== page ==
Because the area has so much accessible water, it is the perfect location for anglers of all ages and all levels, but some areas are more technical than others. In addition, because of the sheer amount of fishable water, it can be overwhelming when you open the gazetteer for the first time. Hiring a guide helps you be successful at the start, and from there you’ll be able to do it yourself for years to come.


Brown trout are prolific throughout the area, so expect to find some beauties. While the typical size of Driftless browns is 8 to 12 inches, you can find some monsters lurking in the deep holes and in undercut banks. There are also possibilities for rainbows and brookies, as well as a rare tiger trout, but you’ll probably put more browns in the net than anything else.


Timber Coulee

So many great streams surround the Viroqua area that it’s difficult deciding what to fish first. You can stay for a week and never fish the same stretch twice. My journey usually finds me donning my waders and heading to an area called Coon Creek, home to the fabled Timber Coulee Creek. Located straight north of Viroqua and at the meeting points of La Crosse, Vernon and Monroe counties, this stretch of water holds 7,000 trout per mile.

That may sound like an exaggeration, but take one step too close to the stream and you’ll see the bottom change color as trout scatter. While most of Timber Coulee is privately owned, the Wisconsin DNR has leased access from landowners along the stream.

As a result, anglers can fish almost the entire length.

Timber Coulee can be fished by any number of methods. I’ve had success with dry flies, wet flies, streamers and nymphs. If you love top-water action, the bug hatches throughout the Driftless are prolific in spring and summer, especially at Timber Coulee.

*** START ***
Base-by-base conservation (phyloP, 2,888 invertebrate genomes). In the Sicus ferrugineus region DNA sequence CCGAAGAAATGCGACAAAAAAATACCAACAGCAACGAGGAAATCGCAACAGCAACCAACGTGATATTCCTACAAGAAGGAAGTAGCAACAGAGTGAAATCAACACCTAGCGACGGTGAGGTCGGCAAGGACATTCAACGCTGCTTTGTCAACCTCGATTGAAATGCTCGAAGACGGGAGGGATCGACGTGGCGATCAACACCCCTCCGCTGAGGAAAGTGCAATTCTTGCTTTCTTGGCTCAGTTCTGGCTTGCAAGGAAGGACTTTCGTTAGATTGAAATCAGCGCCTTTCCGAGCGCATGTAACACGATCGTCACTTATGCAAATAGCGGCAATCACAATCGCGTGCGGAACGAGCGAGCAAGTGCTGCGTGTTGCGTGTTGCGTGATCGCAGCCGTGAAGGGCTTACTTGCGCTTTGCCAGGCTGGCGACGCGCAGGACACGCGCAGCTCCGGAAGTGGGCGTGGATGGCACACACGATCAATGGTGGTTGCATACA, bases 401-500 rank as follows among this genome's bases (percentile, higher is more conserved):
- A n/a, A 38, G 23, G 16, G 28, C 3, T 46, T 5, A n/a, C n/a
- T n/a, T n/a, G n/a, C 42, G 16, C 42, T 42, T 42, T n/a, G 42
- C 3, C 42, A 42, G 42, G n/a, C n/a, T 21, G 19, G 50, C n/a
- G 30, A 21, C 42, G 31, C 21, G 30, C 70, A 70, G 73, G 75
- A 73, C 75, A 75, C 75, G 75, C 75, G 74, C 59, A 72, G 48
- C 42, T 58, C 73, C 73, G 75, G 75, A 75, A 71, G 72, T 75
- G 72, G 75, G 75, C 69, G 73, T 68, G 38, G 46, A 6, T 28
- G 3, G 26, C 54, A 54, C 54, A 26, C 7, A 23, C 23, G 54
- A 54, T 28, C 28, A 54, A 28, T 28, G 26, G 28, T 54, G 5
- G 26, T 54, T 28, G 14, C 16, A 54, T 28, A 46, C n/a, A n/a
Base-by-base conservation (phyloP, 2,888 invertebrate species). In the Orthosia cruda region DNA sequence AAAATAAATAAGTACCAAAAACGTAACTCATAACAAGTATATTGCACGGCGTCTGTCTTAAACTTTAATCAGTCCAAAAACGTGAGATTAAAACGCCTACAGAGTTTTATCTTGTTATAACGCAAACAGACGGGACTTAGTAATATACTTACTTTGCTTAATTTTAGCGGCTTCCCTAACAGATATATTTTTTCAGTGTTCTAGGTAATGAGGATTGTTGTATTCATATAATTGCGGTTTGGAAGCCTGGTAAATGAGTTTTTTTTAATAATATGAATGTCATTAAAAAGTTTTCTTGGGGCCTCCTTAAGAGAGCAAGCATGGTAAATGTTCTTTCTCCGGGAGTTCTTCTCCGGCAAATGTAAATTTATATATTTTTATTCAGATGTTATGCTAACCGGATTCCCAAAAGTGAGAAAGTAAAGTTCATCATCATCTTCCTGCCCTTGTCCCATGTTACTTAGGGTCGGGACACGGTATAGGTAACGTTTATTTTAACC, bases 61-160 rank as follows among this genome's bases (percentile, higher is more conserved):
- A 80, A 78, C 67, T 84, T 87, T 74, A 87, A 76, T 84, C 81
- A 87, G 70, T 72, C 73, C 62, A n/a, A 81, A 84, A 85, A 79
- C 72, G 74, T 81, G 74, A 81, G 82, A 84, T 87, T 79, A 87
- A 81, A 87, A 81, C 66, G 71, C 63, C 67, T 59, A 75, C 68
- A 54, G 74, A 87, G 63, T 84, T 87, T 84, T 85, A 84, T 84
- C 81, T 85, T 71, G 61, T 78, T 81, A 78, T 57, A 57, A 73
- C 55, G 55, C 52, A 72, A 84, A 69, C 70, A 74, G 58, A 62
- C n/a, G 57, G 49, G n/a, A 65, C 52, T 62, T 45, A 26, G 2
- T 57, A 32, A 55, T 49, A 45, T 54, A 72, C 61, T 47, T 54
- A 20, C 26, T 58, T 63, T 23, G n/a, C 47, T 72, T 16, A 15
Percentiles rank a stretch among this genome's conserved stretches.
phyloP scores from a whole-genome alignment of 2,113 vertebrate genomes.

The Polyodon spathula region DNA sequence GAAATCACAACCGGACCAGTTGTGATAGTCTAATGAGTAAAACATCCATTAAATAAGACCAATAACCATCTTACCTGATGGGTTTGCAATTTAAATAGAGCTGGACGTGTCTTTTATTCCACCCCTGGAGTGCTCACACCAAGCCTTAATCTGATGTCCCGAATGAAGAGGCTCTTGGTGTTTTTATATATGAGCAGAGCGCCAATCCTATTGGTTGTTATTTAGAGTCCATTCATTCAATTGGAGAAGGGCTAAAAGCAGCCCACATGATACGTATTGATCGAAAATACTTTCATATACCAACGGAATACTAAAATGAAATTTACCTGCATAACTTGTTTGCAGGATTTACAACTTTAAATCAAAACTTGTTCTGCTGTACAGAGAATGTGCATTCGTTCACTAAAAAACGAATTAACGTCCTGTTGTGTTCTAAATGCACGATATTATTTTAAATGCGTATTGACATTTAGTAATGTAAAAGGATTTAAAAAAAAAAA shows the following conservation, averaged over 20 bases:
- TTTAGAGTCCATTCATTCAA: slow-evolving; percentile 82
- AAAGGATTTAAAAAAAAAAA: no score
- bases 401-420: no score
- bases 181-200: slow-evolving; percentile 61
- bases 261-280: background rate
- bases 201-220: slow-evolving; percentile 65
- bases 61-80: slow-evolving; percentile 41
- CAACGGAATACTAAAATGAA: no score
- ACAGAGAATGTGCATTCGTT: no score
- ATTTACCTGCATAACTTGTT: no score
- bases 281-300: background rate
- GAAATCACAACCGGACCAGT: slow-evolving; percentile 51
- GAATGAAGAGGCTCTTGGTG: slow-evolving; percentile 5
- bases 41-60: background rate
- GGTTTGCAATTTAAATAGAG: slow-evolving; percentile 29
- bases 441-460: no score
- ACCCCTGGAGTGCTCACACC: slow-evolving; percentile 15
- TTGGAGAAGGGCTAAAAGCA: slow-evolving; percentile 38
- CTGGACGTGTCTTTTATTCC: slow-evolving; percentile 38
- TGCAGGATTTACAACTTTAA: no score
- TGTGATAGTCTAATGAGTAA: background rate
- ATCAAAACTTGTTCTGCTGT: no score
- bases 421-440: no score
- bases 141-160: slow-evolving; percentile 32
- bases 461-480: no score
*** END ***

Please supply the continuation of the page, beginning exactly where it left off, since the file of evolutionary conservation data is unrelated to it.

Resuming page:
I’ve found that rigging up two rods—one with a dry fly and one with a streamer—has suited me well. I like dead-drifting an attack midge pattern in purple through the stretch first. Then, I follow it with a yellow fox streamer once I’ve covered the water thoroughly. I always drift the dry fly first to avoid spooking fish by ripping a streamer through the hole.

Driftless Area Trout Fishing
Stealthy approaches and careful fishing are often required on Driftless Area streams. Fish sometimes hold tight to the bank, and the water can be very clear. (Photo courtesy of Driftless Angler)

The West Fork

From Timber Coulee, I normally head southeast to the West Fork of the Kickapoo, affectionately known simply as the West Fork. Located just outside the hamlet of Avalanche, this is the widest of all the area’s streams. Finding a parking spot along the West Fork should be easy. Because of the stream’s size, expect to catch bigger browns here, often in the 12- to 15-inch bracket. It’s also probably your best bet at a tiger trout, but don’t hold your breath.

Because of its width, the West Fork makes for easy wading. You can also catch more fish in a smaller area, meaning you don’t have to cover a lot of water to find a great day of fishing. This is perfect if you have difficulty walking a long way. The width also makes casting easier, so this stream is great for newer anglers. On the West Fork, the Pink Squirrel, a locally created and tied fly, never disappoints. Grab one at the local shop and tie it on under a hopper. It’s a killer pattern here.

Driftless Area Trout Fishing
The Wisconsin DNR has leased access to lots of land bordering Driftless Area streams. Follow regulations and pack out what you bring in. (Photo by Jen Ripple)

Bad Axe

I usually end my day on the South Fork Bad Axe River, southwest of Viroqua. The Bad Axe is my favorite place to fish into the evening hours. At night, I turn on my headlamp and head to the riverbank with a mouse pattern. Popping a mouse off the shore in the dark is a surefire tactic for big browns. Just check out the section you intend to fish during daylight hours so you know where to park and enter, and look for any obstacles that might trip you up in the dark.